If you are just starting out then this is some great advice from Bret Contreras.
Every experienced lifter out there can remember the first time they moseyed into the weightroom, full of fear, confusion, and insecurity. Thought most of us make it past these initial stages, some lifters never do. Some lifters quit training, mostly because they don’t understand it. If only there was a seasoned lifter at every gym who could talk to beginners and educate them on what things are important and what things aren’t very important. Below are the more common sources of confusion and misunderstanding that newcomers to resistance training share.
1. The Exercises Become Easier Over Time
Starting out, nothing seems to feel natural. Asymmetries are abound, rhythm is lacking, and coordination is terrible. This is especially true for compound, multi-joint lifts. Maintaining good mechanical form is incredibly difficult, especially as load and effort increase. The ability to contract certain muscles or feel certain muscles working during movements can be challenging at first, and cues like, “stay tight” don’t seem to make much sense early on. Going to failure leads to terrible break-down in form, as does performing anything heavier than a 5RM. Don’t worry, this all changes over time.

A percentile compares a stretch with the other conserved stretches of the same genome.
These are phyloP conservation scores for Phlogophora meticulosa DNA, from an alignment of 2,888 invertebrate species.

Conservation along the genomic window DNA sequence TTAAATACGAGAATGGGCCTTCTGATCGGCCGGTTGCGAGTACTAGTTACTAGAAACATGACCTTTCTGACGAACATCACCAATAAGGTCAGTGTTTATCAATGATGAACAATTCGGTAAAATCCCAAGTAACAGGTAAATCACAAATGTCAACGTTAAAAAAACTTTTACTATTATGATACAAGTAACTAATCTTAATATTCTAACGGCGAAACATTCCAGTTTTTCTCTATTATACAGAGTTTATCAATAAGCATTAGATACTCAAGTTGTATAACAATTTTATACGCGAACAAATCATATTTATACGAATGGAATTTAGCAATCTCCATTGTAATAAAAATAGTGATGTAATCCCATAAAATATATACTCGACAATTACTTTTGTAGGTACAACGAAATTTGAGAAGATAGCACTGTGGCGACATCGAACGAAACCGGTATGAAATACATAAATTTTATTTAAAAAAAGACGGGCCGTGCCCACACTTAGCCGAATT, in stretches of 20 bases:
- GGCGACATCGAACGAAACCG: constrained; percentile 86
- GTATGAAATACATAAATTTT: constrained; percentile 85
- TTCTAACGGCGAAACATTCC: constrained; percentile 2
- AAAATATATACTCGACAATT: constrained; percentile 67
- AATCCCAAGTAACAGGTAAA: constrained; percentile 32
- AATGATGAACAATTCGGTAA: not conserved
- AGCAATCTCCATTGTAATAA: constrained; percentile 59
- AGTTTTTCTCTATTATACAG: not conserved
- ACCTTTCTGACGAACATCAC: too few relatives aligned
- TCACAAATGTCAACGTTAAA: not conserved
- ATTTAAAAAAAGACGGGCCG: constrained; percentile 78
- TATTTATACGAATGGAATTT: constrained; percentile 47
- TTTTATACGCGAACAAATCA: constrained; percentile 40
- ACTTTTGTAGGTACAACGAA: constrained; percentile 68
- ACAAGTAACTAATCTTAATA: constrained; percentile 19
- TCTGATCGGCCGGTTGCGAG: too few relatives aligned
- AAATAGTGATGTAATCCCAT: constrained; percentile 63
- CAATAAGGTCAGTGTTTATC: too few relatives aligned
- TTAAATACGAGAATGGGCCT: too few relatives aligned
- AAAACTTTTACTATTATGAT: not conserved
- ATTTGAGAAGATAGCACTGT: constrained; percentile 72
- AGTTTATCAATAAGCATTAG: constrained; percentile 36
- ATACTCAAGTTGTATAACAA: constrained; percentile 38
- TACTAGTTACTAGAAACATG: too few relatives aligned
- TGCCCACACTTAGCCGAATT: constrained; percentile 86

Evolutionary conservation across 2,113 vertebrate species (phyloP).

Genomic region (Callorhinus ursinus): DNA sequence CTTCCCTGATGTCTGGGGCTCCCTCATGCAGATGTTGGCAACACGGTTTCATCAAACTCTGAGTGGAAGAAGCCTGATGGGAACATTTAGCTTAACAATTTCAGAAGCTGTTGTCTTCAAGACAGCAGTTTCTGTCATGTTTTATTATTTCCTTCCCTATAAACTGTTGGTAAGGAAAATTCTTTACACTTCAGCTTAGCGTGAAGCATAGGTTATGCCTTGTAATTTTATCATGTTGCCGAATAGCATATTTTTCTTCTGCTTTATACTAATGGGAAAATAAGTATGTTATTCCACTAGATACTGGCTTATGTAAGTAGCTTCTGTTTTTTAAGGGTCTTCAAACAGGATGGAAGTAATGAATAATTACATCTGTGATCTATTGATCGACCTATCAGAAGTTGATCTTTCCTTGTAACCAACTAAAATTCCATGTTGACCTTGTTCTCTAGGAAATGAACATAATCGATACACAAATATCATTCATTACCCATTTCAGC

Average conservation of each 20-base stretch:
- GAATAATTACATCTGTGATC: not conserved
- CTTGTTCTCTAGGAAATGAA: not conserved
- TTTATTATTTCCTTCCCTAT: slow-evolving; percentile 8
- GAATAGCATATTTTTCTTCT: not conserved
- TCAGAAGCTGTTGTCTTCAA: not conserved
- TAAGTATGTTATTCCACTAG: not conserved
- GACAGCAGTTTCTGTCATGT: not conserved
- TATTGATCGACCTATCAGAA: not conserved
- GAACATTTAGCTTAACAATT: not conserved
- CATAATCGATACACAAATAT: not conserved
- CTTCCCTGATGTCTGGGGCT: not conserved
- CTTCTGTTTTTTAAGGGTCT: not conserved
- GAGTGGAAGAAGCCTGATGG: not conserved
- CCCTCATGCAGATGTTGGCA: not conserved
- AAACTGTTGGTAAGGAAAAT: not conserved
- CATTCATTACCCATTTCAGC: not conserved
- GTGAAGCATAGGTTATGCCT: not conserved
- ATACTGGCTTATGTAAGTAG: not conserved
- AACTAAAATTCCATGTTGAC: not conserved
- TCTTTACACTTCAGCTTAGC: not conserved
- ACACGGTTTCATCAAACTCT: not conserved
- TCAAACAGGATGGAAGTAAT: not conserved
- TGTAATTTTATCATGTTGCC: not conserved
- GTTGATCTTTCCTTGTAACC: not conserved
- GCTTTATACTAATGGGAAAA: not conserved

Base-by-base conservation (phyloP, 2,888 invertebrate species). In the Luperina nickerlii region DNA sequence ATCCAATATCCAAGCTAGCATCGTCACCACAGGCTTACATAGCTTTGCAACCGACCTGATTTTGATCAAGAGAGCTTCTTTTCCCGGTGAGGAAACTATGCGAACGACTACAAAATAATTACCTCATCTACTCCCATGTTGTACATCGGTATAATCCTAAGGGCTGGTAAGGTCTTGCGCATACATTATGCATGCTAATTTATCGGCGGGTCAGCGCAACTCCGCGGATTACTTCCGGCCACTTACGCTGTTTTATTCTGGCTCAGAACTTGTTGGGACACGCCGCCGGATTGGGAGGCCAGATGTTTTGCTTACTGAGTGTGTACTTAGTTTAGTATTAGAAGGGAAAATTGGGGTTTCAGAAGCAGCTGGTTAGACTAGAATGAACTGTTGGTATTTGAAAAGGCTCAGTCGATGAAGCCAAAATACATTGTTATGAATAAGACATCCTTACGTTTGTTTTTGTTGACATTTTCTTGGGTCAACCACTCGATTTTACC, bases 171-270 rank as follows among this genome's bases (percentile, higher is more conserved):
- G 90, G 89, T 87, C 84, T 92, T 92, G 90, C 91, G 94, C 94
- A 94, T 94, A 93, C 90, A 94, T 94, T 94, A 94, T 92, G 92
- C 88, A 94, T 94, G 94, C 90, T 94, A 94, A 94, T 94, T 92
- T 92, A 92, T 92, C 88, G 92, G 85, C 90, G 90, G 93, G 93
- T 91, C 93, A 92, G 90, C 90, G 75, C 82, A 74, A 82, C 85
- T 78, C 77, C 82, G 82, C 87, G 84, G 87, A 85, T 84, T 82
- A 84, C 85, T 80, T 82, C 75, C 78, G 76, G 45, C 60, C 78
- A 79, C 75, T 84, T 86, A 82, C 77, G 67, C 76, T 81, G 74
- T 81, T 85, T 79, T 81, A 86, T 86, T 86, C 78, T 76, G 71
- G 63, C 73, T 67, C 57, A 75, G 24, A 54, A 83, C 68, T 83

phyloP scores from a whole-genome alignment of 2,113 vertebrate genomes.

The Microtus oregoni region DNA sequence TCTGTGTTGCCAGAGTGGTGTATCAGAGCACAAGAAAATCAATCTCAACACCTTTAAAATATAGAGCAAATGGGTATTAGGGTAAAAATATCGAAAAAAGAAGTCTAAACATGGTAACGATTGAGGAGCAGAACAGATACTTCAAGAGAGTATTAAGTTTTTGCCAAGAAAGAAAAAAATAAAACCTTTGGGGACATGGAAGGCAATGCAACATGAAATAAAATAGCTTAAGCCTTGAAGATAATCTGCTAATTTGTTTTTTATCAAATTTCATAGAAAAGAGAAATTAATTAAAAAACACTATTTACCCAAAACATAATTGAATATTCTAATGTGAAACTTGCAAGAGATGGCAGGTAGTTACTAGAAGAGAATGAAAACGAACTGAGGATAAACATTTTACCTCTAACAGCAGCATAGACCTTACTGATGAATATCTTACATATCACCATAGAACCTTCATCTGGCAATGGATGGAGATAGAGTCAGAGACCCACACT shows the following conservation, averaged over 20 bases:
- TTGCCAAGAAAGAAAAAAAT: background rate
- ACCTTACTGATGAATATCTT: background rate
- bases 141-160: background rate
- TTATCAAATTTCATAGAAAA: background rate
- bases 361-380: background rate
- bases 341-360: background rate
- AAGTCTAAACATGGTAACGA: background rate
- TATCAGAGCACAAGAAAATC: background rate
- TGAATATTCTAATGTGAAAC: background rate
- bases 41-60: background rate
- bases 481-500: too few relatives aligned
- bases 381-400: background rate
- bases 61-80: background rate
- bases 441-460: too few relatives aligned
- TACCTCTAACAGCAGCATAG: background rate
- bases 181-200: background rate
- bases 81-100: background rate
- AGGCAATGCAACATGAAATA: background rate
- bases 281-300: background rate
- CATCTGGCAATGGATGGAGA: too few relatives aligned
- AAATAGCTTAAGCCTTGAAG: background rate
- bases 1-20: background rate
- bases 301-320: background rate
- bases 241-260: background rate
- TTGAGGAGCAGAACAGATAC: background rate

The good news is that every single training session, you’ll be rapidly increasing your stability and coordination. Every week, the lifts feel more and more natural. In 2-3 months, most of the lifts will feel right, and in a year, you’ll feel quite confident in your form and exercise competency. You’ll be able to get much more out of heavy lifting, and you’ll be able to hold much better form when taking a set close to failure. Make sure you consistently use strict form – your nervous system will be grooving motor programs so they become roughly automatic, and you want these memorized motor patterns to be solid.